Varina will giveaway one autographed copy of Justified. To enter, answer the question below and leave contact information! USA only.
Varina Denman, Justified
How has being published changed your life?
Well, I’m WAY busier now. Before I was published, writing was a hobby—a hobby that I spend a lot of time on—but I could set it aside whenever my family needed me. Now, things are different. I have deadlines and interviews and articles that must be completed in a timely manner. All good things, but it’s taking me a while to adjust to my new schedule. Fortunately, my family has been patient.
I’m also WAY out of my comfort zone now. I’m the girl who slips into Bible class, hoping nobody will talk to me. I don’t mind hanging around afterward, but I usually just stand around and listen to other people’s conversations. And I’m very happy with that. Now? My friends (and a few strangers) are greeting me and commenting about my book. Again, all good things, but it’s a tad overwhelming for this introvert. Don’t even get me started on author interviews. I might throw up just thinking about them.
What are you reading right now?
Wow, that’s a tough one. And sort of embarrassing. Usually I read between 50 and 60 books a year, but so far in 2015, I have yet to finish ONE. Those deadlines I mentioned are eating my lunch. When I finally have time to relax … I sleep, not read. However, I’ve been thumbing through Counseling Through Your Bible Handbook, by June Hunt. It’s been very helpful for a marriage mentoring project I help with at my church.
What three things about you would surprise readers?
1. I love antiques. My parents were antique dealers, so I have tons of their cast-offs in my home.
2. I don’t have a college degree. Even though I graduated from high school as valedictorian of my class and went on to attend college for five years, I never completed my bachelor’s. As soon as I met my would-be husband, I settled down and started living my dream.
3. I have several dietary limitations, including caffeine, sugar, gluten, and milk. Translation: I eat nothing I want to eat.
What is your most difficult writing obstacle, and how do you overcome it?
If someone else were sitting at your desk right now, what would they see?
An old-fashioned box computer monitor hooked up to a laptop. A plastic Coca Cola lamp. Bottles of vitamins next to a Kleenex box. Candles. A small chalk board where my kids leave me sweet messages. And out the window, a beautiful blue sky filled with wispy clouds, and a view of … the neighbor’s roof.
Tell us about Justified.
In a small
town ruled by gossip, Fawn Blaylock
believes others are justified in condemning her untimely pregnancy. Stifled by
guilt, she yearns for the grace she has never been willing to bestow on others.
Hope begins to stir when the local football coach offers gentle strength to
help Fawn reawaken her heart and redeem her past. Texas
Justified perfectly captures the rhythm and romance of life in a small town, chronicling the life of a woman searching for renewal, a man looking beyond what others see, and a community torn between judgment and love. It is the unforgettable story of broken dreams, second chances, and relentless hope.
Is there one particular message or “moral of the story” you hope readers walk away with?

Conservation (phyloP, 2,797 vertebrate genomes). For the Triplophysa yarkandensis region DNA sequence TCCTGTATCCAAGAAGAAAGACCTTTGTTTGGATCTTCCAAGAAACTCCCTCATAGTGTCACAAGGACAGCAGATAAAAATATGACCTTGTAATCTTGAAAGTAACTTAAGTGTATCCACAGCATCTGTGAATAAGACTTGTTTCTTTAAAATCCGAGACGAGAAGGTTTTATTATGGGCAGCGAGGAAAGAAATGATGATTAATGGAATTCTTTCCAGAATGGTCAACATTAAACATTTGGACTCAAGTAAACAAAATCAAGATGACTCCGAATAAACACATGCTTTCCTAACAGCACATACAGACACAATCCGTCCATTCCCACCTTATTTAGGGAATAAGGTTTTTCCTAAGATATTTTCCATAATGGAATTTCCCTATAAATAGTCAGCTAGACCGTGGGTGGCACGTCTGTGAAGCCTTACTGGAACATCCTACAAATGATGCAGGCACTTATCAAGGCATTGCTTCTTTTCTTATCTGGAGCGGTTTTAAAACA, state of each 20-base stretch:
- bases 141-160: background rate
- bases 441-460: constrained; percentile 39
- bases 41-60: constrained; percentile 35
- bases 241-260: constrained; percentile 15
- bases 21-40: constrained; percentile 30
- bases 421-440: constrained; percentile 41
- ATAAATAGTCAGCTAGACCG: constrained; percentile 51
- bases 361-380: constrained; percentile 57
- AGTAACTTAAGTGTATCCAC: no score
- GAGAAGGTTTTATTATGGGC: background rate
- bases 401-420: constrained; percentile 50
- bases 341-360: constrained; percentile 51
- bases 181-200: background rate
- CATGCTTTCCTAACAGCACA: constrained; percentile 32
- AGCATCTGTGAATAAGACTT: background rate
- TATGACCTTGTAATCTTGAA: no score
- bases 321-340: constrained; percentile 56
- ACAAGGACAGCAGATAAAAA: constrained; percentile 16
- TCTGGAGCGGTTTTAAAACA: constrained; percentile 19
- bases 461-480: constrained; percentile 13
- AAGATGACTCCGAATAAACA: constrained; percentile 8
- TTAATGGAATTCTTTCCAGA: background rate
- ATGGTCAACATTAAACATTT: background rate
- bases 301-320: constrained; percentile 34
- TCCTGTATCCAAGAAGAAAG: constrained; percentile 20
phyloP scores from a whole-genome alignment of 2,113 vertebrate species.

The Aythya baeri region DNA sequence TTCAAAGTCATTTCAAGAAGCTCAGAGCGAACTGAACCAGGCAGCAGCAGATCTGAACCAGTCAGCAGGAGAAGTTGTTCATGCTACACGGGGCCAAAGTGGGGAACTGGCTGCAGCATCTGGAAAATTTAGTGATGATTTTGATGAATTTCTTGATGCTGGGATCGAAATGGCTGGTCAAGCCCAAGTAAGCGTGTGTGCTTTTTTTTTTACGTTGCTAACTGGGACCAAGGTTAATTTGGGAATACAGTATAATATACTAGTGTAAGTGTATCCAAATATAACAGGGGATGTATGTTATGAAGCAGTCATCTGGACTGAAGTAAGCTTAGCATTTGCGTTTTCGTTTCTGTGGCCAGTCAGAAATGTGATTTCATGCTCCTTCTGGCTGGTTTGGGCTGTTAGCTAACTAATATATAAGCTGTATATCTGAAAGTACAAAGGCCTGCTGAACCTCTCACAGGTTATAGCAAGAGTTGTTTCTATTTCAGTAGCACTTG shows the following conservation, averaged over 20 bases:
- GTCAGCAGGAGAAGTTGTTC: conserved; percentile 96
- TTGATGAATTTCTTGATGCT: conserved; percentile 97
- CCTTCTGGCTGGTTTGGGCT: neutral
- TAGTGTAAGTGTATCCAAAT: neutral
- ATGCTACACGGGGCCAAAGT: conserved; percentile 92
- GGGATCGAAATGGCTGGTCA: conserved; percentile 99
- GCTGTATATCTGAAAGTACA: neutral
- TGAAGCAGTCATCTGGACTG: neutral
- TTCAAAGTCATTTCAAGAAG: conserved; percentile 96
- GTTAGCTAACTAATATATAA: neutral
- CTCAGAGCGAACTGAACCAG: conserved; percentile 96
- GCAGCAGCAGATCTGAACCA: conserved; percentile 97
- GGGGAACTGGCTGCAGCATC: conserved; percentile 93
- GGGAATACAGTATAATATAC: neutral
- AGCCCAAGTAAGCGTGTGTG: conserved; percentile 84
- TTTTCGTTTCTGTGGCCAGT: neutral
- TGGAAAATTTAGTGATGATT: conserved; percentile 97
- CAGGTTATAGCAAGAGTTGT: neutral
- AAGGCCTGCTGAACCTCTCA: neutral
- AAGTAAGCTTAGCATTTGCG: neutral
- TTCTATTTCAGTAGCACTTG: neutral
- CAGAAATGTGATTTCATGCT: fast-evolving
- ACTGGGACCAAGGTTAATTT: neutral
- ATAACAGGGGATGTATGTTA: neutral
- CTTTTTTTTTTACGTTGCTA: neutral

Yes, the story tells of Fawn’s inability to forgive herself when she falls short of her own expectations. I hope readers can walk away with the understanding that only God is big enough to forgive our sins, and since He is ready and willing to do that, we shouldn’t give ourselves a hard time when we’re less than perfect. God’s grace is there for us, we just have to accept it.
What one question would you like us to ask your readers?
For a chance to win an autographed copy of Justified, leave a comment, answering this question: Which is more difficult? Apologizing to someone else, or forgiving them when they’ve wronged you?
I’m a firm believer in tying up the loose ends. In Justified, Fawn’s love story is complete, but I do leave the reader wondering about a couple of the other characters. Hence the third book in the Mended Hearts series, Jilted, which concludes the saga of the Trapp residents, telling the love story between Lynda Turner and Clyde Felton.
Varina Denman writes stories about the unique struggles women face. She has five children, teaches creative writing and literature, and boasts sixteen years as a home educator. She resides with her family in
Her first novel, Jaded, won the 2013
ACFW Genesis Award.
For me, it can depend on the severity of the wrong that was done.
'I can apologize easily. Sometimes, forgiving from the heart takes a little longer.'
For me, apologizing is usually the harder of the two.
For me it is hard to forgive someone. We all tend to want to be justified and holding on to unforgiveness seems to be a way to say we think we are right . All we are really doing is saying is we choose not to forgive because our pride gets in the way. It's never easy to forget the hurt and pain someone caused you but we all need to learn how to walk in forgiveness and not let bitterness enter into our hears.
I would say it's harder to forgive. I want to hold on to my bitterness, and then I just get deeper and deeper in it.
So much harder to forgive!
You don't mess around on this question, do you? The only way I can do either one is through much prayer.
I have a harder time apologizing. I can forgive someone though still may find it hard to forget.
This book looks really good.
Heidi wins a copy of this book
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